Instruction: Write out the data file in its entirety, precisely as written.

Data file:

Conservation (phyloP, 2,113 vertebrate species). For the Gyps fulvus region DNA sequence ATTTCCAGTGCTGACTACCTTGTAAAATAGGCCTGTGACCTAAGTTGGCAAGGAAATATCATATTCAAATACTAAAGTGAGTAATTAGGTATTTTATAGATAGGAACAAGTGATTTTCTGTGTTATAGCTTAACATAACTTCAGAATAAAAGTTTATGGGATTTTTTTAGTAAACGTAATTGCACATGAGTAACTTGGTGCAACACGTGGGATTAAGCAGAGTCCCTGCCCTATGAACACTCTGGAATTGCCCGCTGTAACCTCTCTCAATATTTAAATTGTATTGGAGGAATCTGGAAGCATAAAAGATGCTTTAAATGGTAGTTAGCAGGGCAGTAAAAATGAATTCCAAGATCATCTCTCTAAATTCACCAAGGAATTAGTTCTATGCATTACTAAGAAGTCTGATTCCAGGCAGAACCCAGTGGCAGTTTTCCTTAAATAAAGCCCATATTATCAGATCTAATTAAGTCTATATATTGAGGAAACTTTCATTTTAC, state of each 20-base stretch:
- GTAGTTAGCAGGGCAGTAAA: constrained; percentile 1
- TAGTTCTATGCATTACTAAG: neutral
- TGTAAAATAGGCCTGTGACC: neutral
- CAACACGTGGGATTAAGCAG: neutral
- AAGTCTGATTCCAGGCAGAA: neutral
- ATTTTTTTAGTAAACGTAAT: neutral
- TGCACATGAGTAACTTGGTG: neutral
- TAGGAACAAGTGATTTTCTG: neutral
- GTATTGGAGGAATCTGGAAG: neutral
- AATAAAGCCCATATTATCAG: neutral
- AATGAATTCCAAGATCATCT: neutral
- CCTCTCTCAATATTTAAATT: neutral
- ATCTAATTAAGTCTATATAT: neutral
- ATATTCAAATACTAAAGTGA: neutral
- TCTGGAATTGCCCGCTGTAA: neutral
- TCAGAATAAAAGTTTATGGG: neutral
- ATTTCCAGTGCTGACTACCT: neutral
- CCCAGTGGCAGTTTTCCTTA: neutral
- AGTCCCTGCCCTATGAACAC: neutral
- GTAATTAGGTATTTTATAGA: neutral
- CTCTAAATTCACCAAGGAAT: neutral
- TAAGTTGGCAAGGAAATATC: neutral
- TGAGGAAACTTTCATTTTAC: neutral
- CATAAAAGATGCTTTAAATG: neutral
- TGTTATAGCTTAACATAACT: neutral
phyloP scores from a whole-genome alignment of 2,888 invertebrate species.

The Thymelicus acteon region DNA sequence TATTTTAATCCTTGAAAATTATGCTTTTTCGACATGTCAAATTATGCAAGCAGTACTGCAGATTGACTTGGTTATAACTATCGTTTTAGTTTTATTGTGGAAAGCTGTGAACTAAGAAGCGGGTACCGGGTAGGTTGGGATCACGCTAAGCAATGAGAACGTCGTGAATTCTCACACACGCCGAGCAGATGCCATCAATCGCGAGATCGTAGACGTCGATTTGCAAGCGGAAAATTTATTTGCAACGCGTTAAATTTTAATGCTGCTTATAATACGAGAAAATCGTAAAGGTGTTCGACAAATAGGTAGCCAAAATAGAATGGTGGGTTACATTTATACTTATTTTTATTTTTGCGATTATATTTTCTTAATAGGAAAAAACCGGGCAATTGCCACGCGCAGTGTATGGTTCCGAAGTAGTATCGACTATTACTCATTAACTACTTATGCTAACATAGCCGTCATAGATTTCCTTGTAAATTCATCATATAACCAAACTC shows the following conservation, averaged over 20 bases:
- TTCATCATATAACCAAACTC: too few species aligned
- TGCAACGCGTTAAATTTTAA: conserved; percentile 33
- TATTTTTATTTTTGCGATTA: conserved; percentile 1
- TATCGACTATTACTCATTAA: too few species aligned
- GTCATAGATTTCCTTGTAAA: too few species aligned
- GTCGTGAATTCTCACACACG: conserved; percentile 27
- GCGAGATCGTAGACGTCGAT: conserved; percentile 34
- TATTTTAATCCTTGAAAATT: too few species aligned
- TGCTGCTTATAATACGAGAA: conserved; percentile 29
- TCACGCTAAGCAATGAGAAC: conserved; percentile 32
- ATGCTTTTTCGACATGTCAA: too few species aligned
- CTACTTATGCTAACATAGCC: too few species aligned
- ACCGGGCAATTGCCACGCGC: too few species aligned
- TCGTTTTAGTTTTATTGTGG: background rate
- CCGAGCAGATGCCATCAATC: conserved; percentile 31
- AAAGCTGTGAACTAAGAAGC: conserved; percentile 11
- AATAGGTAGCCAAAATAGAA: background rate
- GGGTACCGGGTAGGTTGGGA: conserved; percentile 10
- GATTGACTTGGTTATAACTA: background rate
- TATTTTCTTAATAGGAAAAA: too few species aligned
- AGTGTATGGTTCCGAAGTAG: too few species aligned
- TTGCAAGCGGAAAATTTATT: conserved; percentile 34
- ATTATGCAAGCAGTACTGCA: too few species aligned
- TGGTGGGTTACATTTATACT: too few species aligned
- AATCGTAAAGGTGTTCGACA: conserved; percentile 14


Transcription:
Conservation (phyloP, 2,113 vertebrate species). For the Gyps fulvus region DNA sequence ATTTCCAGTGCTGACTACCTTGTAAAATAGGCCTGTGACCTAAGTTGGCAAGGAAATATCATATTCAAATACTAAAGTGAGTAATTAGGTATTTTATAGATAGGAACAAGTGATTTTCTGTGTTATAGCTTAACATAACTTCAGAATAAAAGTTTATGGGATTTTTTTAGTAAACGTAATTGCACATGAGTAACTTGGTGCAACACGTGGGATTAAGCAGAGTCCCTGCCCTATGAACACTCTGGAATTGCCCGCTGTAACCTCTCTCAATATTTAAATTGTATTGGAGGAATCTGGAAGCATAAAAGATGCTTTAAATGGTAGTTAGCAGGGCAGTAAAAATGAATTCCAAGATCATCTCTCTAAATTCACCAAGGAATTAGTTCTATGCATTACTAAGAAGTCTGATTCCAGGCAGAACCCAGTGGCAGTTTTCCTTAAATAAAGCCCATATTATCAGATCTAATTAAGTCTATATATTGAGGAAACTTTCATTTTAC, state of each 20-base stretch:
- GTAGTTAGCAGGGCAGTAAA: constrained; percentile 1
- TAGTTCTATGCATTACTAAG: neutral
- TGTAAAATAGGCCTGTGACC: neutral
- CAACACGTGGGATTAAGCAG: neutral
- AAGTCTGATTCCAGGCAGAA: neutral
- ATTTTTTTAGTAAACGTAAT: neutral
- TGCACATGAGTAACTTGGTG: neutral
- TAGGAACAAGTGATTTTCTG: neutral
- GTATTGGAGGAATCTGGAAG: neutral
- AATAAAGCCCATATTATCAG: neutral
- AATGAATTCCAAGATCATCT: neutral
- CCTCTCTCAATATTTAAATT: neutral
- ATCTAATTAAGTCTATATAT: neutral
- ATATTCAAATACTAAAGTGA: neutral
- TCTGGAATTGCCCGCTGTAA: neutral
- TCAGAATAAAAGTTTATGGG: neutral
- ATTTCCAGTGCTGACTACCT: neutral
- CCCAGTGGCAGTTTTCCTTA: neutral
- AGTCCCTGCCCTATGAACAC: neutral
- GTAATTAGGTATTTTATAGA: neutral
- CTCTAAATTCACCAAGGAAT: neutral
- TAAGTTGGCAAGGAAATATC: neutral
- TGAGGAAACTTTCATTTTAC: neutral
- CATAAAAGATGCTTTAAATG: neutral
- TGTTATAGCTTAACATAACT: neutral
phyloP scores from a whole-genome alignment of 2,888 invertebrate species.

The Thymelicus acteon region DNA sequence TATTTTAATCCTTGAAAATTATGCTTTTTCGACATGTCAAATTATGCAAGCAGTACTGCAGATTGACTTGGTTATAACTATCGTTTTAGTTTTATTGTGGAAAGCTGTGAACTAAGAAGCGGGTACCGGGTAGGTTGGGATCACGCTAAGCAATGAGAACGTCGTGAATTCTCACACACGCCGAGCAGATGCCATCAATCGCGAGATCGTAGACGTCGATTTGCAAGCGGAAAATTTATTTGCAACGCGTTAAATTTTAATGCTGCTTATAATACGAGAAAATCGTAAAGGTGTTCGACAAATAGGTAGCCAAAATAGAATGGTGGGTTACATTTATACTTATTTTTATTTTTGCGATTATATTTTCTTAATAGGAAAAAACCGGGCAATTGCCACGCGCAGTGTATGGTTCCGAAGTAGTATCGACTATTACTCATTAACTACTTATGCTAACATAGCCGTCATAGATTTCCTTGTAAATTCATCATATAACCAAACTC shows the following conservation, averaged over 20 bases:
- TTCATCATATAACCAAACTC: too few species aligned
- TGCAACGCGTTAAATTTTAA: conserved; percentile 33
- TATTTTTATTTTTGCGATTA: conserved; percentile 1
- TATCGACTATTACTCATTAA: too few species aligned
- GTCATAGATTTCCTTGTAAA: too few species aligned
- GTCGTGAATTCTCACACACG: conserved; percentile 27
- GCGAGATCGTAGACGTCGAT: conserved; percentile 34
- TATTTTAATCCTTGAAAATT: too few species aligned
- TGCTGCTTATAATACGAGAA: conserved; percentile 29
- TCACGCTAAGCAATGAGAAC: conserved; percentile 32
- ATGCTTTTTCGACATGTCAA: too few species aligned
- CTACTTATGCTAACATAGCC: too few species aligned
- ACCGGGCAATTGCCACGCGC: too few species aligned
- TCGTTTTAGTTTTATTGTGG: background rate
- CCGAGCAGATGCCATCAATC: conserved; percentile 31
- AAAGCTGTGAACTAAGAAGC: conserved; percentile 11
- AATAGGTAGCCAAAATAGAA: background rate
- GGGTACCGGGTAGGTTGGGA: conserved; percentile 10
- GATTGACTTGGTTATAACTA: background rate
- TATTTTCTTAATAGGAAAAA: too few species aligned
- AGTGTATGGTTCCGAAGTAG: too few species aligned
- TTGCAAGCGGAAAATTTATT: conserved; percentile 34
- ATTATGCAAGCAGTACTGCA: too few species aligned
- TGGTGGGTTACATTTATACT: too few species aligned
- AATCGTAAAGGTGTTCGACA: conserved; percentile 14